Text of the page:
IN RE: the ESTATE of Myrtle Brissenden MUNTENAN

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District Court of Appeal, Fourth District, California.

IN RE: the ESTATE of Myrtle Brissenden MUNTENAN, Deceased. Jessie BRISSENDEN, Appellant, v. Anna MUNTEAN et al., Respondents.

Civ. 6949.

Decided: July 31, 1962

Harelson, Enright, Von Kalinowski & Levitt and Jack R. Levitt, San Diego, for appellant. Gostin & Katz and Irwin Gostin, San Diego, for respondents.

On March 21, 1961, a petition was filed to determine heirship in the above-entitled estate. On April 4, 1961, notice of hearing on April 14, 1961 was mailed to the Rumanian heirs. An order determining heirship was filed July 12, 1961, ordering that the Rumanian bequests and devisees had lapsed because of no showing of reciprocity. On November 8, 1961, the Rumanian legatees filed notice of motion to set aside order determining heirship based upon noncompliance with Code of Civil Procedure, section 1013, in reference to service of notice by mail and extension of time for exercising the right of performing the act. On December 1, 1961, the court granted the motion of the Rumanian heirs to set aside and vacate the order of July 12 determining heirship based upon this ground. Petitioner also filed a similar motion in the superior court under Code of Civil Procedure, section 473, which was denied. Appellant appealed from the order setting aside the order determining heirship. On June 7, 1962, respondents filed their motion to dismiss this appeal on the ground that the appellant has appealed from a nonappealable probate order. While an order determining heirship is an appealable order, under Probate Code section 1240, an order setting aside such an order is not appealable. Estate of Murphy, 128 Cal. 339, 60 P. 930, clearly holds to this effect. There, a decree of final distribution of the estate of a deceased person, which decree was appealable under Probate Code section 1240, was set aside and the Supreme Court held that the order vacating it was not appealable because no provision was made for it in the Probate Code. The order setting aside the order determining heirship does not have the legal effect of determining heirship against appellant and is therefore not appealable. (Estate of Mesner, 99 Cal.App.2d 319, 221 P.2d 740; Estate of Calahan, 60 Cal. 232.)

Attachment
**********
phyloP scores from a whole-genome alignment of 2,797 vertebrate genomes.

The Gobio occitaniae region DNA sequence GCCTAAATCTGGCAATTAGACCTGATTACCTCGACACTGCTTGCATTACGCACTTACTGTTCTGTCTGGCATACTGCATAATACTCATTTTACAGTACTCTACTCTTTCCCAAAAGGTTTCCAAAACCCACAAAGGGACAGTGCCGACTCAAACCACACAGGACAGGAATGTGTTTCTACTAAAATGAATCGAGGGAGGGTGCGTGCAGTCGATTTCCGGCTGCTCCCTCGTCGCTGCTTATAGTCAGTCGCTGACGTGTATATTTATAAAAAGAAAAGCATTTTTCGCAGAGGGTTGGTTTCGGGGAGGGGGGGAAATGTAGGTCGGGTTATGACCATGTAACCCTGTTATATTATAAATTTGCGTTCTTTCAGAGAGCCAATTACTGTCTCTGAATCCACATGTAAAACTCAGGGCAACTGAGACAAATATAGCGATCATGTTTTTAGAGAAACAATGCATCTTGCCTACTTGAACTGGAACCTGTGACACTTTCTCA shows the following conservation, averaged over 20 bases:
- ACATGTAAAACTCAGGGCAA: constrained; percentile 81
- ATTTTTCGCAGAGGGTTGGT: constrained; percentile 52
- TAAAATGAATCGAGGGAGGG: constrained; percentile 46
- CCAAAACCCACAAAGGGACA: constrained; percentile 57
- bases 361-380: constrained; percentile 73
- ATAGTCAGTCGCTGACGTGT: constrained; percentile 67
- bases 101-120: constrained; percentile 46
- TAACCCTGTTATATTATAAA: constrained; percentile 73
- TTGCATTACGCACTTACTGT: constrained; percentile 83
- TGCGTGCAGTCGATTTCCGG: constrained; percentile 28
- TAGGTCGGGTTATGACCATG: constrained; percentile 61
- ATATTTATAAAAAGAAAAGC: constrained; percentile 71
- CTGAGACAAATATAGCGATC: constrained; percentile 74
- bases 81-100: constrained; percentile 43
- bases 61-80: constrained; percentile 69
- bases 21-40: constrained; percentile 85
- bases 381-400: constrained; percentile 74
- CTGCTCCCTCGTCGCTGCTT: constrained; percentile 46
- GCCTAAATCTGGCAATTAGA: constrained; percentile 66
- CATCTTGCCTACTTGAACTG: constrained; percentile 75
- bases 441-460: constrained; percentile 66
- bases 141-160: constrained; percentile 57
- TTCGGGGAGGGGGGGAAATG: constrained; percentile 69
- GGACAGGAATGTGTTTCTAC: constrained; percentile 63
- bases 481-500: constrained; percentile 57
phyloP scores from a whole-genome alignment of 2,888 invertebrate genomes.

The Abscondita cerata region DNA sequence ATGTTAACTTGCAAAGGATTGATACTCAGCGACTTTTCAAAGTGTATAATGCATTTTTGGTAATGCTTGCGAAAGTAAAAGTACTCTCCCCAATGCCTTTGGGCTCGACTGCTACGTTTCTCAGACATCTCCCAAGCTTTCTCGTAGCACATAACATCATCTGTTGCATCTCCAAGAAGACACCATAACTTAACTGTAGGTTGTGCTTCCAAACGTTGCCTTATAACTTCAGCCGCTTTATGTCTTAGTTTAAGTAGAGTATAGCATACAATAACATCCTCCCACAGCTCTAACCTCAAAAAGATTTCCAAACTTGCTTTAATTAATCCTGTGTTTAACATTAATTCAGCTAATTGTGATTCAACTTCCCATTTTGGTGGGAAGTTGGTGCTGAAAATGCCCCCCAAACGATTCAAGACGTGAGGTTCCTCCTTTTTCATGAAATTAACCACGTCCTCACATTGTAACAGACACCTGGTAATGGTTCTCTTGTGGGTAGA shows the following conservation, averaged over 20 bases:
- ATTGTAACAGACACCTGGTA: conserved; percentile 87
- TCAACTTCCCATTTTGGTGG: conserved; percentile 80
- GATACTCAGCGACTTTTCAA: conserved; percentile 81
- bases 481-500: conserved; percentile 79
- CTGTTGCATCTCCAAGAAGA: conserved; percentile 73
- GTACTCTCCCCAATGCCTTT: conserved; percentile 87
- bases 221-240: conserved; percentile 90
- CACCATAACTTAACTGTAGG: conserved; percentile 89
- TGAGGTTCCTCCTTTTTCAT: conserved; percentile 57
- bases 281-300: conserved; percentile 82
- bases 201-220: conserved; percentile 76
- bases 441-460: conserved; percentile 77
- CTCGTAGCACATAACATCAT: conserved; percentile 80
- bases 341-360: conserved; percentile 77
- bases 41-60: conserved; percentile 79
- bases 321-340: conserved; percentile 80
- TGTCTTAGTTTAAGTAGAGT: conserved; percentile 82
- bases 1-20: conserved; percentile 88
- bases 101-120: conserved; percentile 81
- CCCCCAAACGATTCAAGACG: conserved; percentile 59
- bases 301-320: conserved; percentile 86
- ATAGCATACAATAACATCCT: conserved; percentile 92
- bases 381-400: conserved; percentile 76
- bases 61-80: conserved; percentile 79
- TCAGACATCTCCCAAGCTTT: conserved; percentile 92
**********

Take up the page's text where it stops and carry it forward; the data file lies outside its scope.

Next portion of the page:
Appeal dismissed.

GRIFFIN, Presiding Justice.

COUGHLIN, J., concurs.